How to Describe Your Program So That It Sells

Posted by Greg Roworth on Jul 2, 2019

A reasonable question that people are going to have and will need the answer for, before they decide to become your client is, “How does this work?”

The mistake most marketers make is to answer this question by talking all about the process.   If you make this mistake, you describe what will happen during the course of the engagement, telling about the meetings or the sessions and what you will do.

The problem with this is that it is boring and doesn’t help to sell the program.

For the client, their concern is not about the process. It’s about the experience and the results that will be achieved through the program.  That requires a different description.

Maybe that might be hard to understand, so let me demonstrate.

Let’s look at two examples of how to describe your program. 

We’ve got two personal trainers.  The first personal trainer explains their program in the typical manner.

Typical Example

In our program we have three phases. 

In the first phase we get together 3 times per week and have you run 10 laps of the court, do 100 push ups after each lap and then do 50 squats to finish.

 In phase 2, it’s all about the diet.  We’ll get you drinking a green vegetable juice smoothie for breakfast each day for three weeks, and take you off coffee and alcohol for the whole time. 

For lunch you can vary it up.  You can have a green salad for the first week, a vegetable soup for week 2 and back to the green salads in week three.

Of course, there are  no carbs for the whole time either. 

Phase 3 is all about your energy.  This part is easy.  All you have to do is meditate for an hour at a time, twice per day. 

After the three weeks of the program, you’re going to feel great.

Are you in?

How about this one?

Results Focused Example

In our program we have three phases. 

In the first phase we are going to focus on physical strength and stamina.  You’re going to have a personal trainer to coach you through a program that will build muscle and aerobic capacity so that you will feel like you can play footy with the kids or grandkids like you used to 10 years ago.

 In phase 2, we are going to focus on fueling your body for maximum wellbeing.  You’ll be given an eating program that will first cleanse your system and get rid of those built up toxins, so your body can process energy better. 

Then we’ll start give you a vitamin boost to aid your immune system and increase your energy levels, so you won’t need those 3pm power naps any more, and have you full of energy to work hard and play hard. 

In phase 3 we are going to focus on the rhythms of energy, to stabilize your energy flows through the day.  This is going to raise your levels of serotonin and make you feel so happy, you’ll never want to go back to the old way of doing things.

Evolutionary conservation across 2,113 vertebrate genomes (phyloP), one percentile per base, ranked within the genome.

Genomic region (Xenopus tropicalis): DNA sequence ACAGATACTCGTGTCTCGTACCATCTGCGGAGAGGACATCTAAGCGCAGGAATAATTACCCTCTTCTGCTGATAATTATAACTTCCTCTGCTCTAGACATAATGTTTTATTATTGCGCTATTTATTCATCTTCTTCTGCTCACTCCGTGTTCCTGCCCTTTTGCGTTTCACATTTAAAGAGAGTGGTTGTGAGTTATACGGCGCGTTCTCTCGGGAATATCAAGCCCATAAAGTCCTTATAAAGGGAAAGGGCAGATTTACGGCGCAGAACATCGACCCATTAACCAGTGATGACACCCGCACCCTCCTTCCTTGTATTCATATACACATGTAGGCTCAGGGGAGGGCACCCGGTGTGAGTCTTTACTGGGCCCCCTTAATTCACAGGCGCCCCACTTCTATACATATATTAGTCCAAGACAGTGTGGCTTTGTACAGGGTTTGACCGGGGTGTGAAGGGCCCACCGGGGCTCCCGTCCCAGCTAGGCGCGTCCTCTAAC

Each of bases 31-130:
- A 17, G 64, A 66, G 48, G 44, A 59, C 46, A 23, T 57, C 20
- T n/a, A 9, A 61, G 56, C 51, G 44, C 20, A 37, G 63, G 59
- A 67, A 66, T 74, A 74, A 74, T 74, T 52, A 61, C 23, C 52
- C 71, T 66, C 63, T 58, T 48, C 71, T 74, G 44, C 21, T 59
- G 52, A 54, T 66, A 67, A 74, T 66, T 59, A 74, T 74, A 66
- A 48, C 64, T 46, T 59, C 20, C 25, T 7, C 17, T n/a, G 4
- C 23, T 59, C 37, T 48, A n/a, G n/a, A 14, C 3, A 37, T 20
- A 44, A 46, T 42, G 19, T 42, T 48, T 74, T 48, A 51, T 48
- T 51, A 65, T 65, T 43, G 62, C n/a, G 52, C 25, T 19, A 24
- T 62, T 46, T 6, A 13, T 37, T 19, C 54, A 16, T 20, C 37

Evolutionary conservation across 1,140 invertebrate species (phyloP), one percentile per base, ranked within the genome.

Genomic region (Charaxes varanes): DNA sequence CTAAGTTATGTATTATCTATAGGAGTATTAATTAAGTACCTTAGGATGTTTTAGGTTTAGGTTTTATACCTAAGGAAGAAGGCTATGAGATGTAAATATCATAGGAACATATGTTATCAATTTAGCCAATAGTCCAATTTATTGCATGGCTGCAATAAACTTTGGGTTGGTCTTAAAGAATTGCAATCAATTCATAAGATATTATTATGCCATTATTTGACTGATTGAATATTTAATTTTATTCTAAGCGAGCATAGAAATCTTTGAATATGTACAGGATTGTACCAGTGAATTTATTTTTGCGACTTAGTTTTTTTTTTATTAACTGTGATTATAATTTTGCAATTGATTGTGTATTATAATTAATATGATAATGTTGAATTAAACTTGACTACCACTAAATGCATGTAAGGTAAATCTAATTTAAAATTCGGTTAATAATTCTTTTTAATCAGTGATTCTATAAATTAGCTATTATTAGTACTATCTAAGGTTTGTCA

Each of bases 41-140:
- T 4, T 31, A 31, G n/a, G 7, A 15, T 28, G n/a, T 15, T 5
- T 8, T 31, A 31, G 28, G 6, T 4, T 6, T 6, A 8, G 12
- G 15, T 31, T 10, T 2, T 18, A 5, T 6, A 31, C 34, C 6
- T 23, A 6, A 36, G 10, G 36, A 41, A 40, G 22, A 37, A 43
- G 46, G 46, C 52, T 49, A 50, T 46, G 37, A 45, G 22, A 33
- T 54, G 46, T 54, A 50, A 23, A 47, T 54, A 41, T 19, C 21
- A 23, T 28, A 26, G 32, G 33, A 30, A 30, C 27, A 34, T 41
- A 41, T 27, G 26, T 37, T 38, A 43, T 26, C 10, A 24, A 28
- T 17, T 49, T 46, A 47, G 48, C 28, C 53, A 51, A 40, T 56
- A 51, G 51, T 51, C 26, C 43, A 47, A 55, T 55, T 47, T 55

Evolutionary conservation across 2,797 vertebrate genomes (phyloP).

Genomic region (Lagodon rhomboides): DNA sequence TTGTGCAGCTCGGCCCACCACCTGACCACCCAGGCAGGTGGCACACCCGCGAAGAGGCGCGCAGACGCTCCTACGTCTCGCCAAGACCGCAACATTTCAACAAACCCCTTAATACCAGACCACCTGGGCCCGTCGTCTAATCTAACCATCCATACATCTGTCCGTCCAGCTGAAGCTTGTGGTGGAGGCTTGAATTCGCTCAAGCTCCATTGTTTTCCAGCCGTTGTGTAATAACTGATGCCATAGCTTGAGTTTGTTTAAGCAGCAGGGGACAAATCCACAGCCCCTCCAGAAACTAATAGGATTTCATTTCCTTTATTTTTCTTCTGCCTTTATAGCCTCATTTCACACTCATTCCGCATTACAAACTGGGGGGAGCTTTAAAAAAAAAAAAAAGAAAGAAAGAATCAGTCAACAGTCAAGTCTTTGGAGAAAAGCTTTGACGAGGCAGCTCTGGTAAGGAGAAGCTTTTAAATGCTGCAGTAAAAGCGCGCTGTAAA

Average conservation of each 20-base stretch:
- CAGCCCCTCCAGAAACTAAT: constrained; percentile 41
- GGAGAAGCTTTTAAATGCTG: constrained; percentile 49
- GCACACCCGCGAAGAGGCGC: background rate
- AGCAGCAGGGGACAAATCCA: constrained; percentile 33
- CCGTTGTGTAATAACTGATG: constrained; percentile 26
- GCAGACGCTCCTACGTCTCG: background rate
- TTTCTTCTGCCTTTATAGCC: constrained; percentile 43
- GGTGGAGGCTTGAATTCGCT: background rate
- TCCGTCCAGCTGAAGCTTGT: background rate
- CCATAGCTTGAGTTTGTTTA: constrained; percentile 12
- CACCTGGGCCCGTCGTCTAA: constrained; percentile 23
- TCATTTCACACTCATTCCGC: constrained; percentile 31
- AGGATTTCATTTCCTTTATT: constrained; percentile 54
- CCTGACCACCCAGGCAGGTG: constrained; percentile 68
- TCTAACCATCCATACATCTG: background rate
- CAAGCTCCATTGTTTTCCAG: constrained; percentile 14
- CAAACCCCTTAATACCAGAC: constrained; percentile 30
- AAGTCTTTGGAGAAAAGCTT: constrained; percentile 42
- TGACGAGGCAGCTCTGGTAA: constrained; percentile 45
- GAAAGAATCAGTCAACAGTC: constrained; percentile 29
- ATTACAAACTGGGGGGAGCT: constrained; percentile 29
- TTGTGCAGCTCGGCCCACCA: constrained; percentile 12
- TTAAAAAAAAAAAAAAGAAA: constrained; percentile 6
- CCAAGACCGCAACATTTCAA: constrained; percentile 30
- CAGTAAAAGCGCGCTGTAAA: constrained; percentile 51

I hope you get the difference here.

See how much more enticing the second description is.  Of course, they are both about the exact same program, but the second version sells the program by making it attractive because the client wants those outcomes.  The typical version probably puts more people off by making it sound too difficult and unappealing.

However, that’s the way I see most consultants, coaches and advisors trying to promote their services.  And being disappointed with the results.

Do yourself a favour and have a go at describing your program in the style of the second version here.

If you would like me to give you some feedback about your program description, I would be happy to critique it.  Schedule a time for me to talk to you about it by booking a 20 Minute Authority Positioning Audit at and I will also give you feedback on how well your website and online presence positions you as the authority in your market.

More Blog Posts

from Greg Roworth


August 7, 2018

Success in selling as a trusted authority comes down to attracting customers who come to you already predisposed to want to buy your service.  It is much easier to sell to people who already want…

The Critical Growth Barriers for Professional Service Firms

March 28, 2022

From my observations, which are supported by the HBR classic article, Evolution and Revolution as Organizations Grow by Larry E. Greiner, there appear to be four distinct levels at which professional service firms operate, with…

Average is the Enemy of Great

February 7, 2018

For Small Business Success, Average is the Enemy of Great When I talk to owners of small and medium sized businesses, many of them are content to say, “We’re doing OK.”  However, their contentment with…